In 1879 the Royal Society of Edinburgh published a large memoir describing the volcanic history of the Carboniferous period in the basin of the Firth of Forth, containing in condensed form the results of Geikie’s researches in that region during nearly a quarter of a century. In 1888 the same society published an even longer memoir, on the history of volcanic action during the Tertiary period in the British Isles. Geikie’s journey in 1879 to western America, where Richthofen had shown the great volcanic plains to be due to massive fissure eruptions, caused him to advocate a similar origin for the volcanic rocks forming the plateaus of Scotland, Northern Ireland, the Faeroe Islands, and Iceland.

Geikie’s presidential addresses to the Geological Society of London in 1891 and 1892 gave accounts of the history of volcanic action in the British Isles, and in 1896 this society published an extensive paper on the Tertiary basalt plateaus of northwestern Europe in which the results of the latest exploration were described.

Finally, in 1897 there appeared, in two large volumes, Geikie’s masterpiece, The Ancient Volcanoes of Great Britain. Here we have a complete and detailed exposition of the essentials of igneous geology (other than the deeply plutonic). It is illustrated with a wealth of examples, described in word, diagram, and picture. As in all Geikie’s writings, the subject is given depth by constant reference to the history of investigation. Exhaustive as this was of the knowledge of the time, Geikie himself was the foremost in realizing that its publication, far from closing the subject, opened up still wider horizons; for in 1895, two years before its appearance, he had launched a new campaign by the Geological Survey into the territory of the Tertiary volcanoes of Scotland by sending Alfred Harker to Skye. This campaign produced spectacular results during the next thirty years.

Apart from his work on the igneous rocks associated with the Old Red Sandstone strata, Geikie did important work on these strata themselves. He was the first to recognize a widespread unconformity throughout Scotland between an upper and a lower group (1860). His most important paper was that published by the Royal Society of Edinburgh on the Old Red Sandstone of Scotland, particularly on that of the northern region (1878). Further accounts were projected but did not materialize. In this paper he suggested that the Old Red Sandstone was deposited in separate lake basins, to which he gave names, the chief ones in Scotland being “Lake Orcadie” in the north and “Lake Caledonia” in the Central Valley. In each of these basins he considered the upper divisions to be equivalent in time; the same was true of the lower divisions. These large questions on which Geikie expressed his views are still not settled. It is considered that the general nature of the deposits certainly indicates a “Continental” origin, but probably not entirely a lacustrine one. The conception of separate basins of deposition is, however, taken to be valid, The general opinion now, based chiefly on the evidence of the fossil fish faunas, is that a tripartite time classification of the system is appropriate, at least in Scotland, a suggestion that had been put forward by Murchison in 1859. The lower division in “Orcadie” is mainly, if not entirely, Middle Old Red Sandstone, while the lower division in “Caledonia” is Lower Old Red Sandstone.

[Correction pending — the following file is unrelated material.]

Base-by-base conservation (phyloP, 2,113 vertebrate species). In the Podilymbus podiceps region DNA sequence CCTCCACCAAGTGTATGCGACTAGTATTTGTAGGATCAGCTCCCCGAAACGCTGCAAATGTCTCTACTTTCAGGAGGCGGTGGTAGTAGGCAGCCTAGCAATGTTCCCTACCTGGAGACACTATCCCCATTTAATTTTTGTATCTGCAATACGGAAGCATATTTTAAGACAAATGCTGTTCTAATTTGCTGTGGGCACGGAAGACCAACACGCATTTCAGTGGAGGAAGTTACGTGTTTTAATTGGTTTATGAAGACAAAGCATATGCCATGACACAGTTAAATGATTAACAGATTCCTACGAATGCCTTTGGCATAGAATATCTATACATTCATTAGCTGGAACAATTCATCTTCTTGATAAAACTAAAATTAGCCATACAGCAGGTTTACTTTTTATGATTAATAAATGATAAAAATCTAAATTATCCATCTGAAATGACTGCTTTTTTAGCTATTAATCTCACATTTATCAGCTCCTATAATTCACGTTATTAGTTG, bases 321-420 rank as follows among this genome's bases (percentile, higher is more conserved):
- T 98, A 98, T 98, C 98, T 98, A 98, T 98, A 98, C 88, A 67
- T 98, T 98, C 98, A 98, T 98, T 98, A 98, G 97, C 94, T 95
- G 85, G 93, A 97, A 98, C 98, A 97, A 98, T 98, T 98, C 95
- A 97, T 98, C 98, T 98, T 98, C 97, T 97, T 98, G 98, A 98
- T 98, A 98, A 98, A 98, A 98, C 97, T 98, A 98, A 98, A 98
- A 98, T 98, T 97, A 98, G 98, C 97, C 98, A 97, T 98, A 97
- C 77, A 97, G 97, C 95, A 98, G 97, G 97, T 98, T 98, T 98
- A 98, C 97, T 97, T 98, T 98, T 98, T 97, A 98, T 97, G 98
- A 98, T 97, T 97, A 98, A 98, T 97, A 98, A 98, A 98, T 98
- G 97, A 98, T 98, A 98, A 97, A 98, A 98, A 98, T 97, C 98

During his directorship of the Geological Survey, Geikie’s most important operation was his direction of a vigorous, and large-scale exploration of the extreme northwestern Highlands of Scotland. It had become realized that here lay a key to the unlocking of a knowledge of the structure and geological history of Scotland, but very different interpretations of what was to be seen on the ground had been put forward by some of the foremost geologists of the day. The official attack on the problem began in 1883 and lasted for about ten years. An interim report was given in 1888, and the complete description was finally published in the great Survey memoir of 1907. This memoir contains a detailed accout of the history of research and ideas (with full documentation), particularly of the period before the Survey took over. Flett (1937) and Bailey (1952) provide commentaries, but each is rather disconnected.